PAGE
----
‘Renaissance in Education’ Report Examines Assessments

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A new study focuses on one of the most important trends in US education – the growing opposition to large-scale end of the year assessments.

The study, Preparing for a Renaissance in Assessment, discusses two ideas that the authors refer to as “game-changers” that they believe will change the very foundation of the world of education.  The first mentioned is the trend toward digital technologies, and the second is the increasingly widespread belief that the current system is not working as well as it once had, writes Tom Vander Ark for Getting Smart.

The authors, Sir Michael Barber and Dr. Peter Hill,  go on to discuss six key features that they believe characterize the impending revolution.

The first feature, the capacity to learn, discusses the past view of the practice, which they say believes that students come to school as a clean slate ready to learn and that such learning takes place in the form of formal education.  According to the authors, this belief has been changed to suggest that schooling builds on prior learning and that all children have the potential to achieve high standards with the right motivation and support.

The authors then move on to the issue of curriculum.  In the past, it was believed that curriculum must reflect a set of facts that are memorized.  The authors suggest this view be changed to place emphasis on the learning of ideas and principles with more attention placed on understandings that support life-long learning for living in the “Knowledge Society of the 21st Century.”

The third practice, education policy, initially consisted of the school being the focus of educational policy.  However, the authors suggest that the focus of this practice change from the school to the student, with an added emphasis on personalized learning.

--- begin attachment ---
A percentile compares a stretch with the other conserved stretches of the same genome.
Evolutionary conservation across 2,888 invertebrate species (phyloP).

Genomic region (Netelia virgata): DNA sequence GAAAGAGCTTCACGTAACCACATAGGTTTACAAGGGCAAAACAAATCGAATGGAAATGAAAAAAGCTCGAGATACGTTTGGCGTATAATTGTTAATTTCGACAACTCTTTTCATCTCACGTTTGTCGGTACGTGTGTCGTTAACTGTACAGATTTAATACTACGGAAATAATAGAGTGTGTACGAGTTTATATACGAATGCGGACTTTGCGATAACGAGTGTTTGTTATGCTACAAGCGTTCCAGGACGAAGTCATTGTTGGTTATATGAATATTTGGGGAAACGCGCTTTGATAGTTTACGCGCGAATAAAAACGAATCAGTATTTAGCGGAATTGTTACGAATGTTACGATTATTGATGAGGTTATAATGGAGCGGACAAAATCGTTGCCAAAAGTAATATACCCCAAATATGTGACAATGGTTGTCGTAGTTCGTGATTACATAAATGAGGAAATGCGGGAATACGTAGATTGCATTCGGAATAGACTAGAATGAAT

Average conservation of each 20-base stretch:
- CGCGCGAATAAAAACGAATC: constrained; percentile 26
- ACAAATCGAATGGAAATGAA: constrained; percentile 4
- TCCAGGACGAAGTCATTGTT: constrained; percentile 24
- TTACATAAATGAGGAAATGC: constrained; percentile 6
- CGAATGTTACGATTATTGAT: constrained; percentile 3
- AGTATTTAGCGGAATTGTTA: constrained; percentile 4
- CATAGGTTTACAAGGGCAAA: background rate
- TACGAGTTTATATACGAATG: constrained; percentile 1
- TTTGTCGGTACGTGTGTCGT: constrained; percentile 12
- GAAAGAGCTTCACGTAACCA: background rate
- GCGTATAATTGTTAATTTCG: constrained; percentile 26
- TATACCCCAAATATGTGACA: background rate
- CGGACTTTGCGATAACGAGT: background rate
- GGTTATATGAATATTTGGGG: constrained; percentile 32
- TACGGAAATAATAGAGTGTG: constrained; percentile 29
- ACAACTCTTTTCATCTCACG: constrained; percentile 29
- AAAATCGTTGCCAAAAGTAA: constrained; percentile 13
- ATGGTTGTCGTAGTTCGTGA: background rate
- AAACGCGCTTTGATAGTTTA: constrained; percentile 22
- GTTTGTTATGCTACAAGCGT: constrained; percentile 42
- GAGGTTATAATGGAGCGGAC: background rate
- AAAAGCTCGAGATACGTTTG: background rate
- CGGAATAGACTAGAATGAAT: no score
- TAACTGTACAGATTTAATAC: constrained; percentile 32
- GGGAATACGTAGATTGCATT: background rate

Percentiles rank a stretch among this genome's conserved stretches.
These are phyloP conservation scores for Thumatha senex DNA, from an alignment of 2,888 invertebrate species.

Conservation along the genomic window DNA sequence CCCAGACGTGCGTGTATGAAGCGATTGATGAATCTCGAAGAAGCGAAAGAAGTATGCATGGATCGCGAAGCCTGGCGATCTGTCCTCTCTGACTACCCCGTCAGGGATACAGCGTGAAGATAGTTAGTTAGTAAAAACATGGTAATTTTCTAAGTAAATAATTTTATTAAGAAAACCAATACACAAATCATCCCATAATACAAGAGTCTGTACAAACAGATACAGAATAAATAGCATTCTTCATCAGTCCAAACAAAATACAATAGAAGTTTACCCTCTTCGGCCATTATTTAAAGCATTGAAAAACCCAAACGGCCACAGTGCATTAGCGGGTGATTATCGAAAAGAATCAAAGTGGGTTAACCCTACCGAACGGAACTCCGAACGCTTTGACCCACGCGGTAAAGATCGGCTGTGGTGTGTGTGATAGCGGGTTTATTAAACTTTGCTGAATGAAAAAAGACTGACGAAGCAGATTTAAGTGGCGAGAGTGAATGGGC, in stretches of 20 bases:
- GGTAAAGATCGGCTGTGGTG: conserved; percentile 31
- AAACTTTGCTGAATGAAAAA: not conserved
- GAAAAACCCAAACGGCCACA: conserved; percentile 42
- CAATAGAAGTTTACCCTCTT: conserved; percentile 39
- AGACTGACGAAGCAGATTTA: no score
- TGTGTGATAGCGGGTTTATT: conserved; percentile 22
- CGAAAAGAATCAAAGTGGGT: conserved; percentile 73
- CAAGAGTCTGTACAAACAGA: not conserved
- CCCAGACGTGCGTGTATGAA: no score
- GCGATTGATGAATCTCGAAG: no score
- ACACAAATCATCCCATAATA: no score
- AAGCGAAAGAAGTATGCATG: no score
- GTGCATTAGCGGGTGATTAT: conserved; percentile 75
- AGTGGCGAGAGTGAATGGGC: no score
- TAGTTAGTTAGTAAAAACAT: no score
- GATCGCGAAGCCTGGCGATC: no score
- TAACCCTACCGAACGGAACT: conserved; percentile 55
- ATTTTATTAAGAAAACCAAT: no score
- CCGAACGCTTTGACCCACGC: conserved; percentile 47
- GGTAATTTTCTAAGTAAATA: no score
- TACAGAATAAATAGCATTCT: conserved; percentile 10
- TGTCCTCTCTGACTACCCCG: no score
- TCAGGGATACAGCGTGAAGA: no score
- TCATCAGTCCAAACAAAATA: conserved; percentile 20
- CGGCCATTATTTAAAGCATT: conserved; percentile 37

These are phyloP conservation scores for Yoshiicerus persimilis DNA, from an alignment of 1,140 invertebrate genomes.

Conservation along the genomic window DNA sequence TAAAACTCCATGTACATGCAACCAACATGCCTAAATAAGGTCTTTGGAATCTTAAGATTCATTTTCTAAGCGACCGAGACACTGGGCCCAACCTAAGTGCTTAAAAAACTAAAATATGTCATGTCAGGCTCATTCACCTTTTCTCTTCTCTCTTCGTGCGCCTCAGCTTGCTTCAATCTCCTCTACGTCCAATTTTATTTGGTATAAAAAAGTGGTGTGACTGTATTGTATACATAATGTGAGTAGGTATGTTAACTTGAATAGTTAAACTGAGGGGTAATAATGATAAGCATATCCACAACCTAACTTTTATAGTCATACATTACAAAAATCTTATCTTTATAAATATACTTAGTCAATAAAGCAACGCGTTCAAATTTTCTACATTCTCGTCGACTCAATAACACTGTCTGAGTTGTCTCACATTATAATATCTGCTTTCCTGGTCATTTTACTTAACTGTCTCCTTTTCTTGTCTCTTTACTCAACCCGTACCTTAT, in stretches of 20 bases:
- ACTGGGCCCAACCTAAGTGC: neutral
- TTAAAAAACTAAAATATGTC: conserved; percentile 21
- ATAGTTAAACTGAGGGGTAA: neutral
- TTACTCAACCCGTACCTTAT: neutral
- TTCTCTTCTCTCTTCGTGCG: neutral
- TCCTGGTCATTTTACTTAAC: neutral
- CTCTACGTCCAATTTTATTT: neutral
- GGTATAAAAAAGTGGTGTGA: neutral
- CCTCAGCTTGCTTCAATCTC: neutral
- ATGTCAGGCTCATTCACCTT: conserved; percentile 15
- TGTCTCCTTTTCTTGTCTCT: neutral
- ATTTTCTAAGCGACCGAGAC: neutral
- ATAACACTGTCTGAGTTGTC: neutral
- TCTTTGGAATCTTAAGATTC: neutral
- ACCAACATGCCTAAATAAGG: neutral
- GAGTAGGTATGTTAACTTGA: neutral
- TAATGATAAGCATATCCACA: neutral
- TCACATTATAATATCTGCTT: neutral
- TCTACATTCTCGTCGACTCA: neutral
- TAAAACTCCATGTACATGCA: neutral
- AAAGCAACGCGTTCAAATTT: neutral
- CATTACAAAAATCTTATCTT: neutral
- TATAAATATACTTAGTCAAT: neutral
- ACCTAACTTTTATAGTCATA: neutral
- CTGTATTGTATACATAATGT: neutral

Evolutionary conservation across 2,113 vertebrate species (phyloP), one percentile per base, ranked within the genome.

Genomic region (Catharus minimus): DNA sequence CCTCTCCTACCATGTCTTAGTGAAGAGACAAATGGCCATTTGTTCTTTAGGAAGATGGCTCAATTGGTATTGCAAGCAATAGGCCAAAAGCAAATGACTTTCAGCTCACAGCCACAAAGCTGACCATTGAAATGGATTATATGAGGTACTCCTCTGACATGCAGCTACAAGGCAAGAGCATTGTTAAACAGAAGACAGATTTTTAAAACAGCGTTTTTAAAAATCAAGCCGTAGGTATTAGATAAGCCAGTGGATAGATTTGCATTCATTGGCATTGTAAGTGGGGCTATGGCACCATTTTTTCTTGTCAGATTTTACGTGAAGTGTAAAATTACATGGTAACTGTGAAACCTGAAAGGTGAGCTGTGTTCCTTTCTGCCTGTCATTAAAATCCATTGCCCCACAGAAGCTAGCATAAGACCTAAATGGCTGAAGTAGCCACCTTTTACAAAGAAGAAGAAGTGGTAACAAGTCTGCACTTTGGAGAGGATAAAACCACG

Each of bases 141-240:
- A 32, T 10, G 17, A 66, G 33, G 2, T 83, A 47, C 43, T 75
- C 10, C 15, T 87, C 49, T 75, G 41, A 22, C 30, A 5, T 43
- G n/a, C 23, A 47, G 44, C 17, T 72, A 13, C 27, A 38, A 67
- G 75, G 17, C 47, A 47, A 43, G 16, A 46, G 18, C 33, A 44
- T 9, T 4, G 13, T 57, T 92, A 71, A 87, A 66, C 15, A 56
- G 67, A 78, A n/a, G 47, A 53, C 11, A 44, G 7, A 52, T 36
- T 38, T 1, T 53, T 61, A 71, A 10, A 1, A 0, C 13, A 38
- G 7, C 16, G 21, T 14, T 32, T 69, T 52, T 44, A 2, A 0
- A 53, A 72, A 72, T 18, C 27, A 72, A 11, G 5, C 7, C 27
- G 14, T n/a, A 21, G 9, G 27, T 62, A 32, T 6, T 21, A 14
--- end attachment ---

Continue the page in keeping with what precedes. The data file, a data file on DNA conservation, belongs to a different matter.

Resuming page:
Opportunity to learn has historically included current age and time-bound parameters, meaning that students progress through grades by their age, attending school during the traditional school day hours of 9:00 – 4:00, across 200 days per year.  The authors would like to see this view changed to allow students to progress on an individual basis, with changes made to educational access to allow for a better alignment with current living and working, as well as a greater use of the home and community to promote constant learning, every hour of every day.

The fifth practice, teaching, was originally considered to be a teacher who shares their knowledge within a physical classroom designed for formal learning.  However, the authors suggest changing this view to include tutors and online instructors who activate the ability to learn within students.

Finally, teacher quality was originally believed to include trained individuals who work under a union as a “semi-profession” without a framework.  The authors suggest this view change to consider it a true profession with a firm knowledge base.

The authors then continued by criticizing the current assessment system, suggesting that placing too much reliance on grades does not in fact show what students can do.  Instead, the authors suggest that assessments should instead emphasize student abilities and learning outcomes, supporting both teachers and students by providing feedback for individualized instruction, while minimizing opportunities for cheating.

The report concludes that, “There is consensus among leaders in the field that we are on the brink of an assessment renaissance that will help secure high standards for all, remove current achievement ceilings and support a focus on the higher-order thinking and inter- and intra-personal skills vital for living and learning in the twenty-first century.”